I am incredibly happy with my potted figs. Shoutout to Gulf Coast Exotic Figs on ETSY who I have purchased from two times. They have great leafed out plants shipped exceptionally well with a lot of different varieties. I have nothing negative to say about them.

I never used to have a green thumb, but slowly and diligently I am getting to the point that I can keep a subconscious care schedule for the variety of plants that I have indoors. It also helps having a partner who takes care of the classic house plants while I goof around with the oddball ones such as the Venus fly trap. I need to get my hands on a pitcher plant here in the future for funsies!
Figs1.jpg
Peep that flytrap
Peep that flytrap
Figs2.jpg
I really need to get supports.
I really need to get supports.
Fig3.jpg
Little name tag action
Little name tag action
Fig4.jpg
Double name tag action
Double name tag action
 
Timothy Norton
master gardener
Posts: 1850
Location: Upstate NY, Zone 5, 43 inch Avg. Rainfall
664
monies home care dog fungi trees chicken food preservation cooking building composting homestead
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They weather was too good and the wood pile really needed to be reorganized before winter set in. We had it previously wrapped up in a series of smaller tarps but still had water infiltration. The dream is to have a garage or barn but that isn't in the cards so an outside pile is what we can use. I had most of the wood on two pallets but I have another two pallets to keep the wood off the ground this time. Pulling it all apart and then rewrapping is a two person job and the fiancé was gun-ho to get it done.

We have a small shed, and the idea now is setting in to tear it down and create a bigger more usable shed space here perhaps next year. We are getting married in October so funds are tight at the moment. What we plan on doing is essentially building a shed on the existing plot but expanding it towards the concrete squares in the front. Where my machinery and wood pile is we are thinking of creating an attached potting area/greenhouse. I might take that opportunity to create an experimental rocket stove which could then be used to heat the building when I'm inside. That is WAY in the future though.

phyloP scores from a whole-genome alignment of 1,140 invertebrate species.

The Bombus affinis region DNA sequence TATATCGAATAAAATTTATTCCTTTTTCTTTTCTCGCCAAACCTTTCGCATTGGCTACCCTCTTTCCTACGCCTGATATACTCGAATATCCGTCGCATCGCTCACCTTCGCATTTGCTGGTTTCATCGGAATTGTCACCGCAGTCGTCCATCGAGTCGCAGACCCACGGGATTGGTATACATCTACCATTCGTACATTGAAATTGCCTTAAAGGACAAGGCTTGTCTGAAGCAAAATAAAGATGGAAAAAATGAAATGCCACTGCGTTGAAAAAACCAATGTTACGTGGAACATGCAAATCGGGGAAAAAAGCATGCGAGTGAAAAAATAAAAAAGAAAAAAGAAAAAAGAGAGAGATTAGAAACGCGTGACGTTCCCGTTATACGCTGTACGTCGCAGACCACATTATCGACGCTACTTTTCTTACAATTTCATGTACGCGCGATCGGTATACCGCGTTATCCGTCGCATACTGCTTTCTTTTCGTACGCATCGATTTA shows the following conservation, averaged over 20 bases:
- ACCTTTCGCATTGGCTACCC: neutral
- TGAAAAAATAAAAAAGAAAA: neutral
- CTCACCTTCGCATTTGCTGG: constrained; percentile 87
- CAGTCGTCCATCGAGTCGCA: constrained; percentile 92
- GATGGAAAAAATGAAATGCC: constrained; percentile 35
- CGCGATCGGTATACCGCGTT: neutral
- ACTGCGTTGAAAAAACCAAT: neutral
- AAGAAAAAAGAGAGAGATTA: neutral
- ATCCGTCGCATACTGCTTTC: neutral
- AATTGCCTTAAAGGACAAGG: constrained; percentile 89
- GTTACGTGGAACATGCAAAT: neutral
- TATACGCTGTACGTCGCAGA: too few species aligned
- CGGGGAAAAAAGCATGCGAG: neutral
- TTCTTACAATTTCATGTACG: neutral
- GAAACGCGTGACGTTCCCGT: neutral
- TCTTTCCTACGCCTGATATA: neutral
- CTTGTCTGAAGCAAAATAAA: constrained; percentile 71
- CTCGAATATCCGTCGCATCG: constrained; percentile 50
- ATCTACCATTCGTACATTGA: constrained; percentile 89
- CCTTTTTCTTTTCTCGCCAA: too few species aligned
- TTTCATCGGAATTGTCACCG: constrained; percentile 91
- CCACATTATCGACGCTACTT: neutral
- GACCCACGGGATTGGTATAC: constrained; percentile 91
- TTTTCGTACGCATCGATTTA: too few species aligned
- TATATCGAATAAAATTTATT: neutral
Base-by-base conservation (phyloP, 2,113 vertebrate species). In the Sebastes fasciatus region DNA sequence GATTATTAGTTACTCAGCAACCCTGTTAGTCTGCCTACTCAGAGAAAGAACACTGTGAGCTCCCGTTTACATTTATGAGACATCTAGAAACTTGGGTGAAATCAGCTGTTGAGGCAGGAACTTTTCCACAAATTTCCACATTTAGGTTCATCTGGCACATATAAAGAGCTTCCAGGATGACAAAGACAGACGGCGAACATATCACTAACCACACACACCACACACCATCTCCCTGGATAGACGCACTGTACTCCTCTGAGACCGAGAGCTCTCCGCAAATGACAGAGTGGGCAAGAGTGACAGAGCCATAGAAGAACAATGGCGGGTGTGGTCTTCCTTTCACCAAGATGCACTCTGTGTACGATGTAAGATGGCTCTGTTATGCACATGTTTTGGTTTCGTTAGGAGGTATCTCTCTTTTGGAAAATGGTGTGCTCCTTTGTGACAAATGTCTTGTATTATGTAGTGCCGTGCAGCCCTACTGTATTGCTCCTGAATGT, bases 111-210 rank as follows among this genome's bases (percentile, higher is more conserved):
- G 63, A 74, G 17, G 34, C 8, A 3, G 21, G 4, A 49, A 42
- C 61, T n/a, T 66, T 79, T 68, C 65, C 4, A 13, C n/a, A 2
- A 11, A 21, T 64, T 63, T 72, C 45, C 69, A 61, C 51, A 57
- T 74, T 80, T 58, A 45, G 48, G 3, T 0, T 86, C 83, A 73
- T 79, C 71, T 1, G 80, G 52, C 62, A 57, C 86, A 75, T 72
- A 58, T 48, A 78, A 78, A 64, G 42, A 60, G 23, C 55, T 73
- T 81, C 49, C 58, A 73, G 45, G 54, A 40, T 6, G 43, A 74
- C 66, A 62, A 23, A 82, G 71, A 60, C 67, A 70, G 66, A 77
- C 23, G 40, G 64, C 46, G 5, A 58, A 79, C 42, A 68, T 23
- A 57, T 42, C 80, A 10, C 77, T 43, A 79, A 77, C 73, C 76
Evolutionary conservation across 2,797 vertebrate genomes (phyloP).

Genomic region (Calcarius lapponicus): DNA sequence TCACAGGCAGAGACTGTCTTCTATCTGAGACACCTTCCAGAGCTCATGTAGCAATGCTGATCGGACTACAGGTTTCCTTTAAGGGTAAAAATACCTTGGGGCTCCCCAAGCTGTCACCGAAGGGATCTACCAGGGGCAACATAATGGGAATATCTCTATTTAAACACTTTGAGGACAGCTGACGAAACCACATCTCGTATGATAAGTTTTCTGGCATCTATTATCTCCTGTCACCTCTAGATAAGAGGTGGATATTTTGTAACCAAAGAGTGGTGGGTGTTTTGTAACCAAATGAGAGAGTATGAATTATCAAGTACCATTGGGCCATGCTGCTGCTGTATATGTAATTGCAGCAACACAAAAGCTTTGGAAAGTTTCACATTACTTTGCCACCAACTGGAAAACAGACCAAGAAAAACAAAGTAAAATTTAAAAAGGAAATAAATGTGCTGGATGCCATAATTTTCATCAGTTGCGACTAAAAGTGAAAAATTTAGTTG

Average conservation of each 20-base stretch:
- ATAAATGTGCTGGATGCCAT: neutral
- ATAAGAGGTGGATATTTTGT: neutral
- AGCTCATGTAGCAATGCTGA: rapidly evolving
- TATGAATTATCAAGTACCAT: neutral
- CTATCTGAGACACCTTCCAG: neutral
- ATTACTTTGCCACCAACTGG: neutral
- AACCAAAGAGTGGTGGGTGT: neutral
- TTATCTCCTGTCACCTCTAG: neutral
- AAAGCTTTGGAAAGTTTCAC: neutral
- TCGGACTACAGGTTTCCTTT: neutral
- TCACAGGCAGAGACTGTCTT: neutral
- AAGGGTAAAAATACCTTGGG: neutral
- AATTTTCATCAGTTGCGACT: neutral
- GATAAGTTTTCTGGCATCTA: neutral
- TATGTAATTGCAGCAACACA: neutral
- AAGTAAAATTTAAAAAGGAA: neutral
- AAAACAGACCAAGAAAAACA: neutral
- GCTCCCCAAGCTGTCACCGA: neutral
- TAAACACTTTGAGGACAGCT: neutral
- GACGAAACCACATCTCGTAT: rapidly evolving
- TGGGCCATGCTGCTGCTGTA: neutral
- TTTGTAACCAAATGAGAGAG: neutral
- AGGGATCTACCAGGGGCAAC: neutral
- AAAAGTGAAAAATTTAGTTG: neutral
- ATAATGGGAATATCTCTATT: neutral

This year I also am working on creating a catchment at the bottom of my hillside. I have dragged and placed logs to catch runoff/particulates which now serve to keep leaves from being swept away. I am incredibly impressed with how well it is holding and how DEEP the leaves are. It is a bit of an optical illusion until you step into it. I have a few tree poles that I have debarked and letting dry out near the bottom. I'm thinking of creating a large supported pole to grow a vining plant like hops on. Another spring project!
Woodpile1.jpg
Lots of odds and ends. Wood for shelves, for rebuilding my front porch roof, for random projects.
Lots of odds and ends. Wood for shelves, for rebuilding my front porch roof, for random projects.
Woodpile2.jpg
Four pallets on top of a blue tarp, wrapped in three more beat up tarps. Have water leaking through slightly even with the layers.
Four pallets on top of a blue tarp, wrapped in three more beat up tarps. Have water leaking through slightly even with the layers.
Woodpile3.jpg
20 Mil Tarp to top it. Should finally be water resistant.
20 Mil Tarp to top it. Should finally be water resistant.
Leafcollection1.jpg
Hillside Leaf Collection
Hillside Leaf Collection